Rudolph: A Life at Stetson

by Leonard Lederman

Born on July 12, 1901, John Rudolph grew up just four blocks from the John B. Stetson Hat factory in north Philadelphia. Employing more than 4,000 people, many of whom lived within walking distance of the factory, Stetson provided a broad range of entertainment and social services.

“Even before I worked there, I used to go up on Saturday afternoon, that was a big day Saturday. See the baseball game, get in for fifteen cents, 25 cents for the grandstand…Brooklyn Royal Giants, that was a Black team…they always drew a big attendance…. A Black team in those days was sort of a rarity. People from all over came to see the game…. They were a good team.” – John Rudolph, 1982


"View of the New Stetson Athletic Grounds, Opening Day, May 3rd, 1913." In his youth, Rudolph attended Saturday baseball games at the Stetson Athletic Grounds.

In 1917, Rudolph, then 16, went to the local employment office and got his first job at Stetson.

“If you went in at the right time when they needed somebody, you got in right away. But very often they were filled up…There were so many people in the neighborhood, they all wanted to get into Stetson.” – John Rudolph, 1982

During World War I, Rudolph took part in the Stetson Field Corps program for young workers, which taught first aid skills.


Hamilton, Stetson Hat Packing Stage, February 23, 1950. In this shop, Rudolph loaded finished hats off the racks and placed them in boxes for shipment.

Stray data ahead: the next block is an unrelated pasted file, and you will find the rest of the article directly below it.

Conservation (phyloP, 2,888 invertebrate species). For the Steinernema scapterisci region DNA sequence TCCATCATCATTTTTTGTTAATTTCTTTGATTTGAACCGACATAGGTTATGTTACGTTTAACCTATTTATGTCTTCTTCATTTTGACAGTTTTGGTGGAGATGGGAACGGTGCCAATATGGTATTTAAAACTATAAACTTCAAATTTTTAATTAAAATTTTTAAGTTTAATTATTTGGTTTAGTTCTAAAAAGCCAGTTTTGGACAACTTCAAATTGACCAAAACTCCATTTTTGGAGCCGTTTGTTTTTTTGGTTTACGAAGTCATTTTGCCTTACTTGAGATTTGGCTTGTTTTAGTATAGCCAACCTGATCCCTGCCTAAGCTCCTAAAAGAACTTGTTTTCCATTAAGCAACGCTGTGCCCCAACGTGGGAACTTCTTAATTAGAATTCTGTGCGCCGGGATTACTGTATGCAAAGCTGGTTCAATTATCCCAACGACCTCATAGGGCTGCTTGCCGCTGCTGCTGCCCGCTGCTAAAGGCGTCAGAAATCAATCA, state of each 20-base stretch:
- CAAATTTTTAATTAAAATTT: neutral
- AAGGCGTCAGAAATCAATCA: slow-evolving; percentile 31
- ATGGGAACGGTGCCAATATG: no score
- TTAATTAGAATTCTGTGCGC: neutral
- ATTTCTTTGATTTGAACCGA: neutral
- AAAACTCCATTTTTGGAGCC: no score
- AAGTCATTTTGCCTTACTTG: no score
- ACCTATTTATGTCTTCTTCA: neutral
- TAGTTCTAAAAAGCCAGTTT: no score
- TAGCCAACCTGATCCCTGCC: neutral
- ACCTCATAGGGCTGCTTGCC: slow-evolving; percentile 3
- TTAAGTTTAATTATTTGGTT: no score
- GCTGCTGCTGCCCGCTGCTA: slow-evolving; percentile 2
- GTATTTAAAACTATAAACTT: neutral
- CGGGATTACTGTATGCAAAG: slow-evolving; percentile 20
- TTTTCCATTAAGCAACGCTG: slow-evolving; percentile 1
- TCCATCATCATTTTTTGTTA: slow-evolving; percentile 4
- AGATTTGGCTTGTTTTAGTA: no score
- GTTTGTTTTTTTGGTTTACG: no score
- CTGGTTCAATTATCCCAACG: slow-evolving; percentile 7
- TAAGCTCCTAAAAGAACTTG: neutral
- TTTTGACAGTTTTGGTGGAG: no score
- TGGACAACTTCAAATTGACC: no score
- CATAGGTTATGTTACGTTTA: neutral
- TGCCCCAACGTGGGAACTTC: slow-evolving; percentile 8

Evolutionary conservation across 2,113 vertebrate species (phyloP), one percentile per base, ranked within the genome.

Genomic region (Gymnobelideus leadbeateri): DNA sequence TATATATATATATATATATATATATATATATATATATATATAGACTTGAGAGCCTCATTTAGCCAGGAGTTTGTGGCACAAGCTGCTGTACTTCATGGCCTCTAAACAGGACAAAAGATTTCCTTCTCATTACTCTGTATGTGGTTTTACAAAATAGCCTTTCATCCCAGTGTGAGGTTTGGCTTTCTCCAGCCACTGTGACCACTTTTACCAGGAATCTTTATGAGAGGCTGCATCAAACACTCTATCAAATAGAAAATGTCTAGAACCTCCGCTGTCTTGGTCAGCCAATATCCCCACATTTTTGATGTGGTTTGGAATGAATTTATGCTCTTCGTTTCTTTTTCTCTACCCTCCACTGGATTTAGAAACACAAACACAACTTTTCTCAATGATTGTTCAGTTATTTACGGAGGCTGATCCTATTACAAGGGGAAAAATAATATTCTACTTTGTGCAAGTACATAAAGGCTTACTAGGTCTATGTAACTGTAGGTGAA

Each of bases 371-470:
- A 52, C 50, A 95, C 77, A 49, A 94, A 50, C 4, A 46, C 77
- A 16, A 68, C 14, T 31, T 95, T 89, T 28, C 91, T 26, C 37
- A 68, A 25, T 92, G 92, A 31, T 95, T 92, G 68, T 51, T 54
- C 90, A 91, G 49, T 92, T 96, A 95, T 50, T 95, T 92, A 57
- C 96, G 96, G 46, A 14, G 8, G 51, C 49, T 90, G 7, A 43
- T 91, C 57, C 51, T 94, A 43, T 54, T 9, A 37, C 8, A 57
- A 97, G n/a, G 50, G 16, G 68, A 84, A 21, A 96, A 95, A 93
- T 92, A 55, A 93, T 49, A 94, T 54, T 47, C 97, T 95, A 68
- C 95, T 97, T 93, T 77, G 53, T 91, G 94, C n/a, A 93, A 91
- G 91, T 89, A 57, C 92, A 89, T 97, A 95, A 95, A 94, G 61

In his first job at Stetson, Rudolph took finished hats from an elevator and placed them on a line for the packers to dust and box them for shipment. After gaining more experience he became a hat packer and then learned enough to become a hat inspector.

“It got to the point where they felt that I was capable of doing inspection work prior to packaging for shipping. See to it that everything was in good order; color, sizes were proper, styles were properly trimmed, letters were properly printed... We had to inspect the sewing, make sure all the stitches were good...This was the process before being put into a box.” – John Rudolph, 1982


In 1921 Stetson vice president Milton D. Gebris shared that nearly all of Stetson’s 1,247 foreign born workers were on their way to American citizenship.


In the early 1900s Stetson employed thousands of workers, many of them immigrants who spoke no English when hired. To "Americanize" and prepare them for citizenship, Stetson offered English language and naturalization classes.

Stetson also offered rewards and benefits to its workers rare in Philadelphia industries at the time. Most famous of these was the annual Christmas party. Rudolph remembered how before the factory-wide gathering each department initiated new workers by having them bring a pie for everyone to share. Others brought milk and beer.

"At nine o'clock we were all assembled in the auditorium…and they would have some financial reports…a speech by the president…and they did give out net profits…. Then they would go into distribution of the gifts…so many people got building and loan shares, other people got stocks. Watches and chains were given out…. They would have the paymaster's station at each exit…you were seating according to your pay line position so that when you did walk out, your name was right there…. You got your Christmas bonus…." – John Rudolph, 1982

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Christmas Meeting of Stetson Employees, 1925.